As the Nuggets returned to the Mile High City after one of their most bizarre road trips in recent memory, the local media gathered at the Pepsi Center to talk to different members of the Nuggets roster and head coach Michael Malone.
As Denver continues to deal with quite a bit of on-court dysfunction, most would expect Denver’s first-team All-NBA center Nikola Jokic to speak to the media to provide some clarity on the chaos, but instead it was Jamal Murray who was requested to stand in front of reporters and answer questions about Denver’s ups-and-downs.
“What am I in?” Jamal Murray asked jokingly towards the end of his six-minute interview. “The interrogation room?”
This has become a new reality for the 22-year-old Murray, who has had to step into shoes that are extremely difficult to fill. Not only are the Nuggets in the midst of a season that carries the weight of championship contention, but Denver is still the second-youngest team in the National Basketball Association with an average age of 24.7 years old. A team that young needs a player to step up and lead them.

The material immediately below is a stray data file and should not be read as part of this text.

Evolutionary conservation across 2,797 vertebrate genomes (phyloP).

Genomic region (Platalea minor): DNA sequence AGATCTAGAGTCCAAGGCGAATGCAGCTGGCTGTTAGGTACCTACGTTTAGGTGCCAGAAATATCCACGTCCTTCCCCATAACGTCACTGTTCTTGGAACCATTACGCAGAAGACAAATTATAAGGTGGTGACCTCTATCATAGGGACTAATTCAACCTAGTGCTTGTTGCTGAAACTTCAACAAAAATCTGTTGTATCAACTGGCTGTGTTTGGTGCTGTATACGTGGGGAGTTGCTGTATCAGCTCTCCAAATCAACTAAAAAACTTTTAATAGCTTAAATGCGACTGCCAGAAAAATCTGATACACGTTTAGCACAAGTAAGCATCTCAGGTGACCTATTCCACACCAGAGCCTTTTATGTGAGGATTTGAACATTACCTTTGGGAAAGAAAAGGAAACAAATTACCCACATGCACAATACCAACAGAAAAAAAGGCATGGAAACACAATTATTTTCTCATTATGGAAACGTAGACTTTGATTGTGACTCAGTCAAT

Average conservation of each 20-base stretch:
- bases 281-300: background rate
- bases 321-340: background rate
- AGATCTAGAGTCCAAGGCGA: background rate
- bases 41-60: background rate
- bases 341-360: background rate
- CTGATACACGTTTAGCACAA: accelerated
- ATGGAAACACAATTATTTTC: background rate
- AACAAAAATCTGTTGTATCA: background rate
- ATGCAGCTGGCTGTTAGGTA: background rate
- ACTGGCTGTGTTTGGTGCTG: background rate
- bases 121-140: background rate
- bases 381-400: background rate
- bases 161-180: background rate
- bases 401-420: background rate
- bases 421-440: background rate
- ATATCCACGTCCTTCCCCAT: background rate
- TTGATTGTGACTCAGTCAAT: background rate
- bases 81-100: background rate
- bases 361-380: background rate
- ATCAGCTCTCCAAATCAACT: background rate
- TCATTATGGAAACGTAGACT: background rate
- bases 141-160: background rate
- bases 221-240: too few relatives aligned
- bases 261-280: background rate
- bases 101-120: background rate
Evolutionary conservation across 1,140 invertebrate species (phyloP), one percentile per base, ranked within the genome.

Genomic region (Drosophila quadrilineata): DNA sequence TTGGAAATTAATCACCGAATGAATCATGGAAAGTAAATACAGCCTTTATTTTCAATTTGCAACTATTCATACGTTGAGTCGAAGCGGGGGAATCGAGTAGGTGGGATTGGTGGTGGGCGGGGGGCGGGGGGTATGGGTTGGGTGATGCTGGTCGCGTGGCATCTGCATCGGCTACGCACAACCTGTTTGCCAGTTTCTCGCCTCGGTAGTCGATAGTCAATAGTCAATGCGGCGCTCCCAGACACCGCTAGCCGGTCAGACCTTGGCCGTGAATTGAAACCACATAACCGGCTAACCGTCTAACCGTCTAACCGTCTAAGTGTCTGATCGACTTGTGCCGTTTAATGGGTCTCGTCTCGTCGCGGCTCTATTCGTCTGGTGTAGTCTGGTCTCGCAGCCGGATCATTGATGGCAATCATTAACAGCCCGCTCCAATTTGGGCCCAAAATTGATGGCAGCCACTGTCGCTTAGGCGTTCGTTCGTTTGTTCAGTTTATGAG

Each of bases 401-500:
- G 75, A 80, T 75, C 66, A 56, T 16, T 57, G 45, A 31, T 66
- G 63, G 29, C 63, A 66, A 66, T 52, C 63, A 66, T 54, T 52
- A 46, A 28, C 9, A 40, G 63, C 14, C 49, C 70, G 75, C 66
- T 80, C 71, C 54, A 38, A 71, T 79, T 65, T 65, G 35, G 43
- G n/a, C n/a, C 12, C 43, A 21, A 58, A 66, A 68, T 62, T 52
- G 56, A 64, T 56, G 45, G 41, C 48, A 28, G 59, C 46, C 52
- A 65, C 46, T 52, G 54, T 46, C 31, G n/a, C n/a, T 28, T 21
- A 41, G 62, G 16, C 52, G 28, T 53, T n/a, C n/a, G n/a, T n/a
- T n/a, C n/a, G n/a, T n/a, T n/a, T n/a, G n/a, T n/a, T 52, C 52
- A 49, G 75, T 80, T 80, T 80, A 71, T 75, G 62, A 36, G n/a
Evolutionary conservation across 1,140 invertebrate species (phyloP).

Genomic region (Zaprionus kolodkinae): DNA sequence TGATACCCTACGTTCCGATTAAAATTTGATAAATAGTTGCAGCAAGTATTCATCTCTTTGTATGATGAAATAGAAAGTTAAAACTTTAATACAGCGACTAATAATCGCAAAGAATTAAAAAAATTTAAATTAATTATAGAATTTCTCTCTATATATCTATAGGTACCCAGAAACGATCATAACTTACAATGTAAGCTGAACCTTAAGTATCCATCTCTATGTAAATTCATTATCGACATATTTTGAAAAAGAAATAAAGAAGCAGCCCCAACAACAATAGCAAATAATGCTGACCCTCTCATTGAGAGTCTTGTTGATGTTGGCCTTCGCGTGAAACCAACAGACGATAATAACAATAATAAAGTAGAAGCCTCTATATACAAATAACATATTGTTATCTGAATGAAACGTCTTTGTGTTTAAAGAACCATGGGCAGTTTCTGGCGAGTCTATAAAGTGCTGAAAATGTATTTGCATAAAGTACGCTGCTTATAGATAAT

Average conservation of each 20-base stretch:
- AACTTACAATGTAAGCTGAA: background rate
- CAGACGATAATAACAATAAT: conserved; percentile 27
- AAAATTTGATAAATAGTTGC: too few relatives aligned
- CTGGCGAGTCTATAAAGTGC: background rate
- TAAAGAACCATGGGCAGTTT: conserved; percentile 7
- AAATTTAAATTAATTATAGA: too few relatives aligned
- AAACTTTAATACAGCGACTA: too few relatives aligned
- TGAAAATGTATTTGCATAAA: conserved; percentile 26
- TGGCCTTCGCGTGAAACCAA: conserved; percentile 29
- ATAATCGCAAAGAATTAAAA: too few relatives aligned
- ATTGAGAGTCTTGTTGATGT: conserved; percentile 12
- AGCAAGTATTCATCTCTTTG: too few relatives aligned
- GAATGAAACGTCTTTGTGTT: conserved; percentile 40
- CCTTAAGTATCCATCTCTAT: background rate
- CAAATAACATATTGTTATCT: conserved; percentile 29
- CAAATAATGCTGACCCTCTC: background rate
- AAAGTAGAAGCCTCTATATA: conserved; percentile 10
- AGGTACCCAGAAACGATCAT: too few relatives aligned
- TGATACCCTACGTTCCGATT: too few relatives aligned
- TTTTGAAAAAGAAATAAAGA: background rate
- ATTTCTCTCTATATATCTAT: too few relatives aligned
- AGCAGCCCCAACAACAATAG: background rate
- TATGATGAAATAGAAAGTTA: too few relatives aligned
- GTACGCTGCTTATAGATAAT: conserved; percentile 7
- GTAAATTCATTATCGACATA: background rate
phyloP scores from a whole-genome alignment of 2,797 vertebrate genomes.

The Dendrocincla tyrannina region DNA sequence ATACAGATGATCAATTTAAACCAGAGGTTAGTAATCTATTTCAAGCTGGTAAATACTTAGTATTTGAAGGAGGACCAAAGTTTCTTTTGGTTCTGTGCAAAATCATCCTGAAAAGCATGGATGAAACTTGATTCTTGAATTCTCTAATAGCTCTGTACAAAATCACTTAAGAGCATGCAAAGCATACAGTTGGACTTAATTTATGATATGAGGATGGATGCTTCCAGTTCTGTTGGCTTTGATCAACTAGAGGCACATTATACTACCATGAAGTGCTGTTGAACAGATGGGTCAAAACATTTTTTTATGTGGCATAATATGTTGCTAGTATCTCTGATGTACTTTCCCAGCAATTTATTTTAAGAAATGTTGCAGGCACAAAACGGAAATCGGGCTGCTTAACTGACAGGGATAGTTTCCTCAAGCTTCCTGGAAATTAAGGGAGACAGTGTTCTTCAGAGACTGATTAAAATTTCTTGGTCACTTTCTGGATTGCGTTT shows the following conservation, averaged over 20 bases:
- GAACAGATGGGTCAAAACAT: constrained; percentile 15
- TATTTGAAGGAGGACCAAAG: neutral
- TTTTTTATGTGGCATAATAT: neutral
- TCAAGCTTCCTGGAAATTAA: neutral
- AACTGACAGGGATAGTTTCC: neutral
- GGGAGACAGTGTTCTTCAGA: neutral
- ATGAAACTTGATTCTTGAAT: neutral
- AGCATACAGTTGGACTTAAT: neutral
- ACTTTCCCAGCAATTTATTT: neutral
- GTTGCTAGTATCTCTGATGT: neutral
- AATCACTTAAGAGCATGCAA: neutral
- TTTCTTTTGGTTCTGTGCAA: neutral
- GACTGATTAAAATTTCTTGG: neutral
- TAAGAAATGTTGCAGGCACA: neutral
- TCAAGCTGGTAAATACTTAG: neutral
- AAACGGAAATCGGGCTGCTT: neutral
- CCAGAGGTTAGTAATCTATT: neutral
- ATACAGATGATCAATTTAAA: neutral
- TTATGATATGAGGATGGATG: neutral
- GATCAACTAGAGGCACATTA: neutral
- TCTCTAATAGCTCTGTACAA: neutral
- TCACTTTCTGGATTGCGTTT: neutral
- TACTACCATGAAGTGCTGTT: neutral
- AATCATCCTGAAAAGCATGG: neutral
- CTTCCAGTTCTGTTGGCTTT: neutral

Yes, Paul Millsap is a veteran presence and Mason Plumlee has been an incredible teammate, but the Nuggets need more than just Millsap — who is not the most vocal of individuals — and Mason Plumlee — who is only playing 16 minutes each game — to lead them.
And it has been Murray who has voluntarily stepped into that role.
In order to explain how Murray has been able to emerge as a leader, we have to go back to Halloween night, which was a night that many members of the Nuggets organization would like to forget.